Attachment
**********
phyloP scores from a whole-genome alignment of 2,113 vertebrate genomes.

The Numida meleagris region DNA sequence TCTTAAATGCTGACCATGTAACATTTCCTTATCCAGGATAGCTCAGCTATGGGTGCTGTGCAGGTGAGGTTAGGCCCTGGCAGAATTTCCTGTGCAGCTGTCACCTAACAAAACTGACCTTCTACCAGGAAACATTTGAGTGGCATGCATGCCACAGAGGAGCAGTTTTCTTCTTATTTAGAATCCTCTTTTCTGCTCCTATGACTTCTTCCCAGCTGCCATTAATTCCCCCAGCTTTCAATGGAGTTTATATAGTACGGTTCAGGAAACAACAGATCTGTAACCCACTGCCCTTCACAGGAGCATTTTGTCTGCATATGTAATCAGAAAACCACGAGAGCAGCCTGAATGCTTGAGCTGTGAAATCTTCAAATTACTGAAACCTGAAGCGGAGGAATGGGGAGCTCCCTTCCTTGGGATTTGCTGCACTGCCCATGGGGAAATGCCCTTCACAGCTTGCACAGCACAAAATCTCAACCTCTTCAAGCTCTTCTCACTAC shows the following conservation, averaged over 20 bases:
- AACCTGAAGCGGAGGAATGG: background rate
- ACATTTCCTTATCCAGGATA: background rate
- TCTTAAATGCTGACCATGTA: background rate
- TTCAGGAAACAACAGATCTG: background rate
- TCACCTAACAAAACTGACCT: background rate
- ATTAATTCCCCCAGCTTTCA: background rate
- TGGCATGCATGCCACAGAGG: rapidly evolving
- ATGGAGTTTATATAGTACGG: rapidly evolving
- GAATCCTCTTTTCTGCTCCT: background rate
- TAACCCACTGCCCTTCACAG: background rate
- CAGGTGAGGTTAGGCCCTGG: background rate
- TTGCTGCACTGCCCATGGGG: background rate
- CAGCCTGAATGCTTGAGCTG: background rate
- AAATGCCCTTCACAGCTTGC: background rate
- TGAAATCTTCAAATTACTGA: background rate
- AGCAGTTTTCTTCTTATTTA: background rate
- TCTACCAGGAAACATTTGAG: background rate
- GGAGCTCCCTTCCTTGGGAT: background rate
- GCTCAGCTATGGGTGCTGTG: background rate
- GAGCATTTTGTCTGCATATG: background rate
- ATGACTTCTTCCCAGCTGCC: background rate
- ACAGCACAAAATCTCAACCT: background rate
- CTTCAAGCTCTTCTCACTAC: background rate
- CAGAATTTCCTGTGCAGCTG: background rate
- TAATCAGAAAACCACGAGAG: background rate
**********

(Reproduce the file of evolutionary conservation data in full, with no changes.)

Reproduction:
phyloP scores from a whole-genome alignment of 2,113 vertebrate genomes.

The Numida meleagris region DNA sequence TCTTAAATGCTGACCATGTAACATTTCCTTATCCAGGATAGCTCAGCTATGGGTGCTGTGCAGGTGAGGTTAGGCCCTGGCAGAATTTCCTGTGCAGCTGTCACCTAACAAAACTGACCTTCTACCAGGAAACATTTGAGTGGCATGCATGCCACAGAGGAGCAGTTTTCTTCTTATTTAGAATCCTCTTTTCTGCTCCTATGACTTCTTCCCAGCTGCCATTAATTCCCCCAGCTTTCAATGGAGTTTATATAGTACGGTTCAGGAAACAACAGATCTGTAACCCACTGCCCTTCACAGGAGCATTTTGTCTGCATATGTAATCAGAAAACCACGAGAGCAGCCTGAATGCTTGAGCTGTGAAATCTTCAAATTACTGAAACCTGAAGCGGAGGAATGGGGAGCTCCCTTCCTTGGGATTTGCTGCACTGCCCATGGGGAAATGCCCTTCACAGCTTGCACAGCACAAAATCTCAACCTCTTCAAGCTCTTCTCACTAC shows the following conservation, averaged over 20 bases:
- AACCTGAAGCGGAGGAATGG: background rate
- ACATTTCCTTATCCAGGATA: background rate
- TCTTAAATGCTGACCATGTA: background rate
- TTCAGGAAACAACAGATCTG: background rate
- TCACCTAACAAAACTGACCT: background rate
- ATTAATTCCCCCAGCTTTCA: background rate
- TGGCATGCATGCCACAGAGG: rapidly evolving
- ATGGAGTTTATATAGTACGG: rapidly evolving
- GAATCCTCTTTTCTGCTCCT: background rate
- TAACCCACTGCCCTTCACAG: background rate
- CAGGTGAGGTTAGGCCCTGG: background rate
- TTGCTGCACTGCCCATGGGG: background rate
- CAGCCTGAATGCTTGAGCTG: background rate
- AAATGCCCTTCACAGCTTGC: background rate
- TGAAATCTTCAAATTACTGA: background rate
- AGCAGTTTTCTTCTTATTTA: background rate
- TCTACCAGGAAACATTTGAG: background rate
- GGAGCTCCCTTCCTTGGGAT: background rate
- GCTCAGCTATGGGTGCTGTG: background rate
- GAGCATTTTGTCTGCATATG: background rate
- ATGACTTCTTCCCAGCTGCC: background rate
- ACAGCACAAAATCTCAACCT: background rate
- CTTCAAGCTCTTCTCACTAC: background rate
- CAGAATTTCCTGTGCAGCTG: background rate
- TAATCAGAAAACCACGAGAG: background rate